The junior finals took place today at the ICF Canoe Freestyle World Championships in Columbus ©ICF

Germany’s Tim Rees became the first man to successfully defend a junior freestyle world title at the International Canoe Federation (ICF) Freestyle World Championships as he dominated the K1 event in Columbus, Georgia.

He revealed afterwards that he had prepared for his defence by spending three months in Canada, where he trained and practised new moves.

Rees finished on 963.33 points, more than 400 clear of second-placed Onnie Eronen, who secured Finland's first Championship medal with a total of 533.33.

Bronze went to Great Britain's Timmy Hill thanks to an inspired final ride which secured him a total of 498.33.

"It feels pretty great to break a record, there are some pretty big names in the game who didn’t make it, so it feels pretty great to be the first person to do it," Rees said.

"I knew that at the beginning of the season I was quite far behind in waveboating, because we don’t have any waves in Germany, but I’m pretty stoked that I could catch all the other athletes.

"I came to Canada, I could barely airscrew, I could barely PanAm, and to throw all those tricks in one ride, I’m pretty happy with it."

Eronen, who was initially unaware of his historic achievement, commented: "I’ve been told after my ride several times now that I am the first Finnish medallist ever.

"It feels amazing, finally bringing Finland to the world stage.

"It feels incredible, for me to be such a special part of history.

Great Britain’s defending champion Ottilie Robinson-Shaw was top qualifier for tomorrow's women's K1 semi-finals ©Getty Images
Great Britain’s defending champion Ottilie Robinson-Shaw was top qualifier for tomorrow's women's K1 semi-finals ©Getty Images

"I hope there’s going to be several more joining me in the history books as Finnish medallists."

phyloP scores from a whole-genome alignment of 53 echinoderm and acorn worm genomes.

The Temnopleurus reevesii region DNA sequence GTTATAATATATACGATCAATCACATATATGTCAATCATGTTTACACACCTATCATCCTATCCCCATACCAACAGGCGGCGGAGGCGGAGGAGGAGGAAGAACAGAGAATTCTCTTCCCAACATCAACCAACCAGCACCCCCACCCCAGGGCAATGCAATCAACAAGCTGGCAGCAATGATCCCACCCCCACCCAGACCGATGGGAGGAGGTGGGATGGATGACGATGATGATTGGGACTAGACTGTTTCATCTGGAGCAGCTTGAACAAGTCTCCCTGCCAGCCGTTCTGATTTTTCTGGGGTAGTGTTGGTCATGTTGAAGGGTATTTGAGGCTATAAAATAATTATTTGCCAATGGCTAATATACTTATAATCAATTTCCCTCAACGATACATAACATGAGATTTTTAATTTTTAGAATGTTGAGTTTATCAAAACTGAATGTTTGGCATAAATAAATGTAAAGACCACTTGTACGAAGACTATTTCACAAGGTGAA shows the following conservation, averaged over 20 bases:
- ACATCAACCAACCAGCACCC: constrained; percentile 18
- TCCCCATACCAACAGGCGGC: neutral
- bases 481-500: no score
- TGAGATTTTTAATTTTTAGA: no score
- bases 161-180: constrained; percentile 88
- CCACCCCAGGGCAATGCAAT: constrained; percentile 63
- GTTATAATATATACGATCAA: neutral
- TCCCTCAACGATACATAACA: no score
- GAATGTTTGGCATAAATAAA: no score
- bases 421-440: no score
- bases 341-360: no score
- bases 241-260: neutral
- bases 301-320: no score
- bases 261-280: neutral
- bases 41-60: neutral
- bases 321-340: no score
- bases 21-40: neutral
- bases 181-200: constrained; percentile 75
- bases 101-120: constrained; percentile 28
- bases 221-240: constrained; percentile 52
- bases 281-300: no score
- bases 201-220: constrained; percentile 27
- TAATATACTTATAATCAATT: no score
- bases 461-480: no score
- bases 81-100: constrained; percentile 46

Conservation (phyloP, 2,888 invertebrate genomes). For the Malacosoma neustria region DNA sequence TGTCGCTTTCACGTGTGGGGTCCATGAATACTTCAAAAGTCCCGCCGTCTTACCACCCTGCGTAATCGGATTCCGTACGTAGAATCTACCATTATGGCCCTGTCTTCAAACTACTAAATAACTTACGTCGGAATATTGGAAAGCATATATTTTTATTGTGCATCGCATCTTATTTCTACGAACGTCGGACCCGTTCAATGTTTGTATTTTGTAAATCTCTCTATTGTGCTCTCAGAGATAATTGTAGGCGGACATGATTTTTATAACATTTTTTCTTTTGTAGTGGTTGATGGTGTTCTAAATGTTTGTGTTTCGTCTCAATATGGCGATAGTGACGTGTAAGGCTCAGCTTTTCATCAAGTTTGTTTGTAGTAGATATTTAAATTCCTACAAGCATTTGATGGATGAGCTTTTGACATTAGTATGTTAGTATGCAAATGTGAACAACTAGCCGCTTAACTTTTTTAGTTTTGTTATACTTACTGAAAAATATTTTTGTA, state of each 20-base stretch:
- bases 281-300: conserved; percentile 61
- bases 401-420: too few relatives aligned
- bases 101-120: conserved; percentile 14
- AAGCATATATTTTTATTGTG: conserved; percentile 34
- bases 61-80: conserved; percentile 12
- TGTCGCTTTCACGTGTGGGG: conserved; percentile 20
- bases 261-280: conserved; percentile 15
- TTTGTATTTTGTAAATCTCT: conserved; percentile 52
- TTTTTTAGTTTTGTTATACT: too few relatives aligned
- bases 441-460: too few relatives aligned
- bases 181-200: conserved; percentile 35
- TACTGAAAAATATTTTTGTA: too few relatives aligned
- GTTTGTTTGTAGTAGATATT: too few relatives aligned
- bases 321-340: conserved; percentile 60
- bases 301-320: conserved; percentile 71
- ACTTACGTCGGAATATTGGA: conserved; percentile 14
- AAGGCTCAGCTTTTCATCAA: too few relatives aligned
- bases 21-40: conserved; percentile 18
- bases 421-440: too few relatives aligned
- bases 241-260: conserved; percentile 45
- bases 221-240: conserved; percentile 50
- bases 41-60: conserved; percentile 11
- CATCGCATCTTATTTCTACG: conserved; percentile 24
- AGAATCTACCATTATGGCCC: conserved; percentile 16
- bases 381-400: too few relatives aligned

Meanwhile home spectators were able to cheer on a local heroine in the form of Makinley Kate Hargrove, who won her first junior world title in the women’s K1.

Hargrove, 16, won bronze at last year's World Championships in Nottingham, but in front of her home crowd she looked in control of this year’s final.

"I’m super excited to come out here in my hometown and show people what my homewave has to offer," said Hargrove, who scored 251.67.

"It definitely made me a little nervous, but before the competition I was just smiling with my friends, I was so excited to have everyone here."

Silver went to Canada’s Sophie Gilfillan on 231.67, with another home athlete, Eleanor Knight, taking bronze on 136.67.

The last day of competition tomorrow will feature the semi-finals and finals of the men's and women's K1 events.

Great Britain's Ottilie Robinson-Shaw, who has already secured one gold medal at these Championships, is making a strong defence of her K1 title, having posted the highest qualifying score in the women’s kayak quarter-finals.

The defending world champion finished with 1070 points, 400 points clear of 2019 world champion Hitomi Takaku from Japan, and 2015 junior world champion sage Donnelly of the United States.

It was a similar story in the men’s quarter finals, with four-time world champion Dane Jackson finishing more than 400 points clear of local hope Mason Hargrove.